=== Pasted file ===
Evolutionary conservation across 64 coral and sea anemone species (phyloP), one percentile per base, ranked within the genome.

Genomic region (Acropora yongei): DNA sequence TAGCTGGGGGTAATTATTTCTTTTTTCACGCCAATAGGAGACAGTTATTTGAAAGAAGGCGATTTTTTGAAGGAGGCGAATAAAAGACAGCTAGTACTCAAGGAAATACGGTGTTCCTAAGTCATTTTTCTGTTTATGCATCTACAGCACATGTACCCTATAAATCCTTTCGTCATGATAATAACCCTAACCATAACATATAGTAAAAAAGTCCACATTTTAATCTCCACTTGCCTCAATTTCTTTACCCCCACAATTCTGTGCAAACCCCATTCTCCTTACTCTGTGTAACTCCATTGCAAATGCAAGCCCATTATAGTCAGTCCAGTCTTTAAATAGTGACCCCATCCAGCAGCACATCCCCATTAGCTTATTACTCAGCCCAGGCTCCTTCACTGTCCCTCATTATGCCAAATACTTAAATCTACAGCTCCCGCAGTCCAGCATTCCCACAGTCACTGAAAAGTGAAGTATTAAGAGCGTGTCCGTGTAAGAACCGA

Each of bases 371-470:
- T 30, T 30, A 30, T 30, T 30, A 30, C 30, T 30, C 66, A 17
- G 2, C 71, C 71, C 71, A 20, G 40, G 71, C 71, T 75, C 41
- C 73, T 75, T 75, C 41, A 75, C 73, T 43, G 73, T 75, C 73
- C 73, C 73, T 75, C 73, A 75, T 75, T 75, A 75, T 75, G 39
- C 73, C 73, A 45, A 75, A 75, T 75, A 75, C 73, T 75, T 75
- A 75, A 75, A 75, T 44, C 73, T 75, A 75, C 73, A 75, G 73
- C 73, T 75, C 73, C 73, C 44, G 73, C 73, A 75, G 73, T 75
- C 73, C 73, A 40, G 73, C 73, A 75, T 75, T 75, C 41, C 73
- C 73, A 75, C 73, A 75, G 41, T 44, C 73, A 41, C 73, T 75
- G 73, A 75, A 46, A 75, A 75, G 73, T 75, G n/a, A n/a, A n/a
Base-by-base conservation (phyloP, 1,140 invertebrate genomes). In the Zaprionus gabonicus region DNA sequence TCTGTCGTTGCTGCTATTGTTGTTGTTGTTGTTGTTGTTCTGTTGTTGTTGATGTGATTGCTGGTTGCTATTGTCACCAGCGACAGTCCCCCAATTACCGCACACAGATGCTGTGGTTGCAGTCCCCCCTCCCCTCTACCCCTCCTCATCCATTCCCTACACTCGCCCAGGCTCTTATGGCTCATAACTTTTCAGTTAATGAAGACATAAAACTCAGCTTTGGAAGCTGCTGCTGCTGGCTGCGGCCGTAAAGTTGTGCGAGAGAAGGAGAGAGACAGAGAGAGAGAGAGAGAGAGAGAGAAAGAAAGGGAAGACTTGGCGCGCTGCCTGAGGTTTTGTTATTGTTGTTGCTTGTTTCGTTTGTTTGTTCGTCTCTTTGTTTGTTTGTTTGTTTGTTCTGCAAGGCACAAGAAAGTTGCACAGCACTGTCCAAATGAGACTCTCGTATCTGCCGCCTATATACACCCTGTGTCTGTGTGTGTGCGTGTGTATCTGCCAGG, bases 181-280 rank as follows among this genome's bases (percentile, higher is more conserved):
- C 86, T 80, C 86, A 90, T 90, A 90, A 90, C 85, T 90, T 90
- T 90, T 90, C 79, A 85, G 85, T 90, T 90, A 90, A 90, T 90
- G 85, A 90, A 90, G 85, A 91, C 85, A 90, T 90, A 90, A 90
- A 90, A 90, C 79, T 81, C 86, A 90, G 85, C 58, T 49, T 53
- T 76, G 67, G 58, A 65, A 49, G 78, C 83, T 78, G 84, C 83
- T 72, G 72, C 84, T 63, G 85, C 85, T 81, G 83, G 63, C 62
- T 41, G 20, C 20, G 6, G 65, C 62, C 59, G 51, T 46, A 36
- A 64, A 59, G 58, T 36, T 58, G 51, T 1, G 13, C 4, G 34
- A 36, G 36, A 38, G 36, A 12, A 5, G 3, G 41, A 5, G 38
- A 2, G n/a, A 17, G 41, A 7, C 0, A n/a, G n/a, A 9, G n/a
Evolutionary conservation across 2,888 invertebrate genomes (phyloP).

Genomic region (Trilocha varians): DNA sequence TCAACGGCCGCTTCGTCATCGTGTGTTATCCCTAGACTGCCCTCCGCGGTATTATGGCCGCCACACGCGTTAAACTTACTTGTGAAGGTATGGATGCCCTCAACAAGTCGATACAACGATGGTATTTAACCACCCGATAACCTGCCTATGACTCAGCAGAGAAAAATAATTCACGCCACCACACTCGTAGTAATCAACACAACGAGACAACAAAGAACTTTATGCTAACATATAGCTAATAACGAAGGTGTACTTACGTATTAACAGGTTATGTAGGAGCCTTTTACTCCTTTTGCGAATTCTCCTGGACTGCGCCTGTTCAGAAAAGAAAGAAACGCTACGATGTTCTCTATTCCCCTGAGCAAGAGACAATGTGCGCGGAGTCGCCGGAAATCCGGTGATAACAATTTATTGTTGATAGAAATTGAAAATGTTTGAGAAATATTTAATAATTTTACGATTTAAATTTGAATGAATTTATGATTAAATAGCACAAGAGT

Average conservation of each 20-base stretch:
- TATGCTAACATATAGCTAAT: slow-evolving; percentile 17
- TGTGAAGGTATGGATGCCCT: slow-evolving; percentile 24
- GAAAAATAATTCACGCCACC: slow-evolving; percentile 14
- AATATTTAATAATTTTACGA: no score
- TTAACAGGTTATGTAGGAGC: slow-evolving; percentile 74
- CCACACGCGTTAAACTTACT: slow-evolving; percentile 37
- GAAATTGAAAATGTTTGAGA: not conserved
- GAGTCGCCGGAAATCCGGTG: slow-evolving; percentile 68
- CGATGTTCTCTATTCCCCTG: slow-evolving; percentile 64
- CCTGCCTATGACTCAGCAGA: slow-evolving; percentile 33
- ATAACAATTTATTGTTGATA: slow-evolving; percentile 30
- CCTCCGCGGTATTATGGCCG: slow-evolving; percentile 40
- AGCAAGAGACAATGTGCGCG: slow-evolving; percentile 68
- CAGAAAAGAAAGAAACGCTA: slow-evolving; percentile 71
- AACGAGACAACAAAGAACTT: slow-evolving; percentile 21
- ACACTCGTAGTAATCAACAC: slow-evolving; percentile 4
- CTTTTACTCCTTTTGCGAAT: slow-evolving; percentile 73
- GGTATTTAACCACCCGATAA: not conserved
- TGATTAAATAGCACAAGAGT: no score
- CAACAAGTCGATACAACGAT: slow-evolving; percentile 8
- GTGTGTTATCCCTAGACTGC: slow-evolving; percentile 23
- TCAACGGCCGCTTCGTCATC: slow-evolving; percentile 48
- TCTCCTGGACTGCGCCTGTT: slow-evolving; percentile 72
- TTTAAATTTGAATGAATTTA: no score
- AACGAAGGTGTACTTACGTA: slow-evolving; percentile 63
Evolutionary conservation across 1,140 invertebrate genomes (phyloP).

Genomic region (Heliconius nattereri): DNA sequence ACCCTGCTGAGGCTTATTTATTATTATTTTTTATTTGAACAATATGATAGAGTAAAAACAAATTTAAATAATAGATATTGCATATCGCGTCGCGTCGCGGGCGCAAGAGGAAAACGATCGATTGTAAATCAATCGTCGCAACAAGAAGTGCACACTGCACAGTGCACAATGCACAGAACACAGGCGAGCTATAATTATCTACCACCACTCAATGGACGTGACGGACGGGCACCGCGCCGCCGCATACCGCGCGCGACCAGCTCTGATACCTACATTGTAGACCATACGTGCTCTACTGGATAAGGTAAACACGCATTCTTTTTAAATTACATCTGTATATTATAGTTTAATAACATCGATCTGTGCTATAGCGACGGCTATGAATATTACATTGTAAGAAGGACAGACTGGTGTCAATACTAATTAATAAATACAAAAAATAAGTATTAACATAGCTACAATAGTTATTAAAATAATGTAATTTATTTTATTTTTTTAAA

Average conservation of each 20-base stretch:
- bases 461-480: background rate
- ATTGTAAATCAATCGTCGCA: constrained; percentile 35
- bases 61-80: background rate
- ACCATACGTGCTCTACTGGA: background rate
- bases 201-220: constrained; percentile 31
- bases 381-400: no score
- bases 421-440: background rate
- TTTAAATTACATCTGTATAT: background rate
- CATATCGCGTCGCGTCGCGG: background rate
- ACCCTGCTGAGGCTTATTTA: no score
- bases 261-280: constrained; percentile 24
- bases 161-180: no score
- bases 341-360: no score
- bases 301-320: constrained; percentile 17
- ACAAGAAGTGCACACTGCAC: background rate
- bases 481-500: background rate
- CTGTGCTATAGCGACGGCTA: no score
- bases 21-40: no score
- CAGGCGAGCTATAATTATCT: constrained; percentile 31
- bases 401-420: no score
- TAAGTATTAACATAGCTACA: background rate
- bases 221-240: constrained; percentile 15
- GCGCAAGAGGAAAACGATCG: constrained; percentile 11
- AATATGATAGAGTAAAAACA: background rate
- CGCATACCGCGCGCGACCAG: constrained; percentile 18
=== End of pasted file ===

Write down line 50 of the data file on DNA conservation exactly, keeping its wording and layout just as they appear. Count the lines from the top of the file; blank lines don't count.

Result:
- TCTCCTGGACTGCGCCTGTT: slow-evolving; percentile 72